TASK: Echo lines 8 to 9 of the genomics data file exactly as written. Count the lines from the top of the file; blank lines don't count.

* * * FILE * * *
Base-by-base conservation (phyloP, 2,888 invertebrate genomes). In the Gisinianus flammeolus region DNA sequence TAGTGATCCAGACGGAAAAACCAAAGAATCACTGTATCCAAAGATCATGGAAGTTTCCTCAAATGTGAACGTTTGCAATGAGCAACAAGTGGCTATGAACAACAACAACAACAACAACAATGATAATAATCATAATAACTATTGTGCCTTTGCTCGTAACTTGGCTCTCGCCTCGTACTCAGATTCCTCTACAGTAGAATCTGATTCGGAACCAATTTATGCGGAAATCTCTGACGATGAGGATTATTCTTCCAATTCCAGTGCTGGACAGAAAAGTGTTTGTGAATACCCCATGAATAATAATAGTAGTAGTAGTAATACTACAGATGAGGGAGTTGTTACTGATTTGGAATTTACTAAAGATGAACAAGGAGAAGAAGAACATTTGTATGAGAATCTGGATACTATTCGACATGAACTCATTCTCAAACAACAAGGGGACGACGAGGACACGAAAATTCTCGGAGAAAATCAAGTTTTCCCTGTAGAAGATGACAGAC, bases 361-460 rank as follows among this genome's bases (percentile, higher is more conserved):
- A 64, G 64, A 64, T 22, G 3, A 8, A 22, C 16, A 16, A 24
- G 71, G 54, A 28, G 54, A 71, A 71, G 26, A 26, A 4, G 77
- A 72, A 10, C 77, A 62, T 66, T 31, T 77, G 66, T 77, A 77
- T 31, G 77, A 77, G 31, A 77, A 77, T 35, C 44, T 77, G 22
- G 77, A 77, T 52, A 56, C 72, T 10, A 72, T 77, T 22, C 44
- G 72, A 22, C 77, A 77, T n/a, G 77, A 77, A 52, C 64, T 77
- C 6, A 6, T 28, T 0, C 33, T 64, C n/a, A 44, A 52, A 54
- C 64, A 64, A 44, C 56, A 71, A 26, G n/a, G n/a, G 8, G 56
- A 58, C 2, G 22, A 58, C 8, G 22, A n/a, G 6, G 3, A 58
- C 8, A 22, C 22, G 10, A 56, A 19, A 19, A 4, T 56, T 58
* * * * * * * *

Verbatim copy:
- C 6, A 6, T 28, T 0, C 33, T 64, C n/a, A 44, A 52, A 54
- C 64, A 64, A 44, C 56, A 71, A 26, G n/a, G n/a, G 8, G 56